When a driver for UberX was involved in a fatal crash on New Year’s Eve, it raised some basic questions about how insurance works when people are using their own cars as de facto taxis. The company’s initial response, which was to distance itself from the driver because he wasn’t actually driving someone around at the time, confused things further. What responsibilities do Uber, Lyft, and Sidecar have when people using their services are trolling for passengers?
This week both Uber and Lyft said that they expect personal insurance to cover their drivers during these times, but in the event it doesn’t, they said they’d step in. On Thursday, Lyft said it would offer liability insurance any time a driver is seeking passengers through the company’s app. The next day, Uber also said it would provide liability insurance in such situations, while also bolstering the insurance it offers during shared rides themselves.
“Uber is taking this step to eliminate any ambiguity while the insurance industry and state governments update policies and regulations for the new world of ridesharing transportation,” the company wrote in a blog post.
There has been no shortage of ambiguity so far, with fundamental differences in the way ride-sharing companies and insurers see the situation. Insurers insist that anything with a hint of ride-sharing isn’t covered. Esurance, which provides personal auto insurance, recently said that so-called Transportation Network Company (TNC) drivers should purchase commercial insurance from someone else. “In all states except California, we’re unable to offer a standard policy to TNC drivers,” the company wrote in a blog post last month. “And in California, the driver’s standard coverage doesn’t apply during a rideshare trip.”
Travis Kalanick, Uber’s chief executive officer, acknowledges that the answers to the questions about insurance and ride-sharing aren’t completely satisfying, and believes that insurance companies will come up with new products to address the issue soon. But he also challenges insurers’ arguments that ride-sharing isn’t covered by personal insurance policies. “Right now I think insurance companies are taking actions that I don’t think are justifiable,” he says. He says that the personal insurance company for Syed Muzzafar, the driver involved in the New Year’s Eve crash, has agreed to cover costs to the limits of its policy, but wouldn’t say what those are.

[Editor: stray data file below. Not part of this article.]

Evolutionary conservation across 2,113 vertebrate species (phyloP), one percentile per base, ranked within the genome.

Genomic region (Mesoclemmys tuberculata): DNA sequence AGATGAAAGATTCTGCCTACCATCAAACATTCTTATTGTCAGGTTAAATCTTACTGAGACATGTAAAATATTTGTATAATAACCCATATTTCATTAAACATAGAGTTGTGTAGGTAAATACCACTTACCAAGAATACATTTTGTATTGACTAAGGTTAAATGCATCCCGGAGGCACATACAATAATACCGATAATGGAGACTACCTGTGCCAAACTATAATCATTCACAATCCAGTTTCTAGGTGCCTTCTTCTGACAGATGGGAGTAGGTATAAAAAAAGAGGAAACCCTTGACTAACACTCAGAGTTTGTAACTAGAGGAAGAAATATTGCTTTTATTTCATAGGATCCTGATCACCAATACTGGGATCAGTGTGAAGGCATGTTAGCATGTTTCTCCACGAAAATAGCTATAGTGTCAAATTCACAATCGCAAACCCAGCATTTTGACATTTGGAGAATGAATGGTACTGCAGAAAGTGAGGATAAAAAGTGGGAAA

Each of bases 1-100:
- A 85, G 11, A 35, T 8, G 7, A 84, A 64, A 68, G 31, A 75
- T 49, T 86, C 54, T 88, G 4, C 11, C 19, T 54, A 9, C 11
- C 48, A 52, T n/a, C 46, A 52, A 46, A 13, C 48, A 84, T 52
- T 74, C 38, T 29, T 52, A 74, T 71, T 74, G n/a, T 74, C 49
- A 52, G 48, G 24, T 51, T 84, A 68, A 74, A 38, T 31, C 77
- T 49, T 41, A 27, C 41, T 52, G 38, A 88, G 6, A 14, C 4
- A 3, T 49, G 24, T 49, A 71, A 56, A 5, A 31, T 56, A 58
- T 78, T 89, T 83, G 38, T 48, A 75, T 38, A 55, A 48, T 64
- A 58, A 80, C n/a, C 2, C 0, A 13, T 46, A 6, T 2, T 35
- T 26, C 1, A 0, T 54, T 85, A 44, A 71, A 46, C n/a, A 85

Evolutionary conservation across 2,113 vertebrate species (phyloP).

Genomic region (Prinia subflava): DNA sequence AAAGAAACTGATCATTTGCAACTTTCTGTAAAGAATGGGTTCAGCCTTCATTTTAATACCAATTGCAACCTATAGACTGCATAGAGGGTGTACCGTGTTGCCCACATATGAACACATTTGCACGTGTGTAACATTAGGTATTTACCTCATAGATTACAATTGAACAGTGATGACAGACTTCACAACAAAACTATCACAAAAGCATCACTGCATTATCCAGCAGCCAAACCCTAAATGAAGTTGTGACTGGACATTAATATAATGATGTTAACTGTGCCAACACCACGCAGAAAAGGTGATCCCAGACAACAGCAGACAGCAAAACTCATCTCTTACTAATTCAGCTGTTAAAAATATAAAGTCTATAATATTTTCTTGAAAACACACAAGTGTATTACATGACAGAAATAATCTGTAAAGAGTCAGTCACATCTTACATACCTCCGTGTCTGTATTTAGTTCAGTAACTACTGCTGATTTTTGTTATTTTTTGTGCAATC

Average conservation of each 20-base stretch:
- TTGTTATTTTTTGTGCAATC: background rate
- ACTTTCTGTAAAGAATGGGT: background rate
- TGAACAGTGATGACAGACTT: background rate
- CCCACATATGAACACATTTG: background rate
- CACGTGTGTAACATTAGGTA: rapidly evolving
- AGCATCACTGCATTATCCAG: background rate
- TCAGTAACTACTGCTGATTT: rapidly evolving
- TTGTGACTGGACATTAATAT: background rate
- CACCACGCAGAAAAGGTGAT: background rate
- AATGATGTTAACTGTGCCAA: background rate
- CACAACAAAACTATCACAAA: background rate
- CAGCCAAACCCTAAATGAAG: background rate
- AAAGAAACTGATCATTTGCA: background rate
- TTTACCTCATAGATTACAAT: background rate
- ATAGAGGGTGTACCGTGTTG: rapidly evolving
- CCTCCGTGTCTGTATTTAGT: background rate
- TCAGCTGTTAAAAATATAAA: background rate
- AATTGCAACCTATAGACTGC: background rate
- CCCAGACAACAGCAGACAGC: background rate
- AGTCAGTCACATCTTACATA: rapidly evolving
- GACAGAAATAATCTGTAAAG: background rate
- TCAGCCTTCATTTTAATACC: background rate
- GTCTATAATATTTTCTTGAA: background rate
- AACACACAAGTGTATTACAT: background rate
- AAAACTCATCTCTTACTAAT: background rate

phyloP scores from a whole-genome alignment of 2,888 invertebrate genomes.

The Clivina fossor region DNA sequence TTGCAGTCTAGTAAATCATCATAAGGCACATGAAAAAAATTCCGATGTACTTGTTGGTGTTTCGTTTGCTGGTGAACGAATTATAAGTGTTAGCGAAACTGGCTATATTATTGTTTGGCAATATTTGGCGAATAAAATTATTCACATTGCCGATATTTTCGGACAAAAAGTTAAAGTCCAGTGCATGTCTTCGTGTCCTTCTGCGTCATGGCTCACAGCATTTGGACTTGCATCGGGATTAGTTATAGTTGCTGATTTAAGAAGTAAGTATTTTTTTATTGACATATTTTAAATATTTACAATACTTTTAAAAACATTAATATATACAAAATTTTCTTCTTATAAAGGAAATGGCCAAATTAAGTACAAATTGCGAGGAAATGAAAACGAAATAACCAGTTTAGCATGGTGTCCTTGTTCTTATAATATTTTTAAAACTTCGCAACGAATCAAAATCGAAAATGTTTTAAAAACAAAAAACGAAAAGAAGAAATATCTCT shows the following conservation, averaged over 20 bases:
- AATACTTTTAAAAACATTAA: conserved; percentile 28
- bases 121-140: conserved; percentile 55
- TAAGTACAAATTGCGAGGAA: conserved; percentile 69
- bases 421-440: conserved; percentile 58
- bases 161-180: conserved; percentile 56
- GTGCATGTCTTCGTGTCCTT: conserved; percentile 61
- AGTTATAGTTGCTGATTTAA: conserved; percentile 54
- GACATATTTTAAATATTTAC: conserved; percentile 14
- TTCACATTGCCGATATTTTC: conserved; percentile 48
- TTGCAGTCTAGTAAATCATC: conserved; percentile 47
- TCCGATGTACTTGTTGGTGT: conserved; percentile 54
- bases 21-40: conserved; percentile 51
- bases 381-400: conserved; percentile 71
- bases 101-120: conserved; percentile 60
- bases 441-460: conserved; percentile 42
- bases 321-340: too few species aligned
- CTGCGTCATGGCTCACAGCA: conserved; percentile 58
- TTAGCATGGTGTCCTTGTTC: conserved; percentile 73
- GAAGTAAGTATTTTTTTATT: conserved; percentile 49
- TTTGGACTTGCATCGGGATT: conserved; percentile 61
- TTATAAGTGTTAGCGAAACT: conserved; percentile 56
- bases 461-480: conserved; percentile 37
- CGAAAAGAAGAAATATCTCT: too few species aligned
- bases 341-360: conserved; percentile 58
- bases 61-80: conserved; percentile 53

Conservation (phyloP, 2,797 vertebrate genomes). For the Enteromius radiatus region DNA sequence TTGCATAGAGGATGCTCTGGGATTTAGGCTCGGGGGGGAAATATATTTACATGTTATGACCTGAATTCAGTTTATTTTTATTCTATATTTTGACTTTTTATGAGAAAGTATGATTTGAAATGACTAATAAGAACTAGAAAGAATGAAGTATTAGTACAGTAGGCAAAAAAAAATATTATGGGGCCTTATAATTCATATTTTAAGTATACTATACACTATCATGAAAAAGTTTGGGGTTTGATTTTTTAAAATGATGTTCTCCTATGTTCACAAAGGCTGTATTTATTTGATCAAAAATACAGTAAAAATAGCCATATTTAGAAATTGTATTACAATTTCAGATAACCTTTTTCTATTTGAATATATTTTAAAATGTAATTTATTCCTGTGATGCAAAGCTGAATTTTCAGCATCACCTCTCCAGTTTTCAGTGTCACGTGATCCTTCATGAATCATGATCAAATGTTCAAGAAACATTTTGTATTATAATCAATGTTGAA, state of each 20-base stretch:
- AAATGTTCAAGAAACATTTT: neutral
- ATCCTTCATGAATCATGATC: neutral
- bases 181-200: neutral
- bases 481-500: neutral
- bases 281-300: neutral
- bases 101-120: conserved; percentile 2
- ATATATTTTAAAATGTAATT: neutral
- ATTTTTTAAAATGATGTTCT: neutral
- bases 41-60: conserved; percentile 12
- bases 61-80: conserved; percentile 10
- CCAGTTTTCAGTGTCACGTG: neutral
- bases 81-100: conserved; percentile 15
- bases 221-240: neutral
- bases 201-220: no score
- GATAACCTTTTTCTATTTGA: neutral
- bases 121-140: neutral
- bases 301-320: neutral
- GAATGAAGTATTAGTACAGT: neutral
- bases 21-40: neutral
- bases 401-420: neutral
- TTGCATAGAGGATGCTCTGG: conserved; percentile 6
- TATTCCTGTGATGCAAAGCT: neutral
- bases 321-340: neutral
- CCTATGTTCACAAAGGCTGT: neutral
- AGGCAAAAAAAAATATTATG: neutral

Eric Madia, vice president of product for autos at Esurance, says that Uber has made significant progress, particularly while people have passengers in the car. The $50,000 collision policy would cover most crashes, he says, and the addition of $1 million worth of coverage in cases where another driver is at fault but doesn’t have his own insurance is critical. “The one gap during trips are injuries to the driver,” he says. “It’s basically left up to the driver’s health insurance.” (Uber says that most states don’t require such coverage for the driver at fault, and disputes the idea that it would leave a gap otherwise.) Madia also argues that Uber’s insurance is lacking between trips, but his main argument is one often levied at Uber and its competitors: The companies are less than forthcoming about the details of their plans. “When you buy a policy from me,” Madia says, “you get a copy of the contract.”
Ride-sharing companies have been widely criticized for being vague about insurance. Drivers, insurers, and government officials all complain of being kept in the dark. Kalanick says his company is willing to share information with regulators and lawmakers. But officials in Chicago, where ride-sharing companies have faced particularly stiff resistance, have expressed frustration that this isn’t happening. The city council recently subpoenaed the full policies from Uber, Lyft, and Sidecar. The deadline to turn over the information is Friday.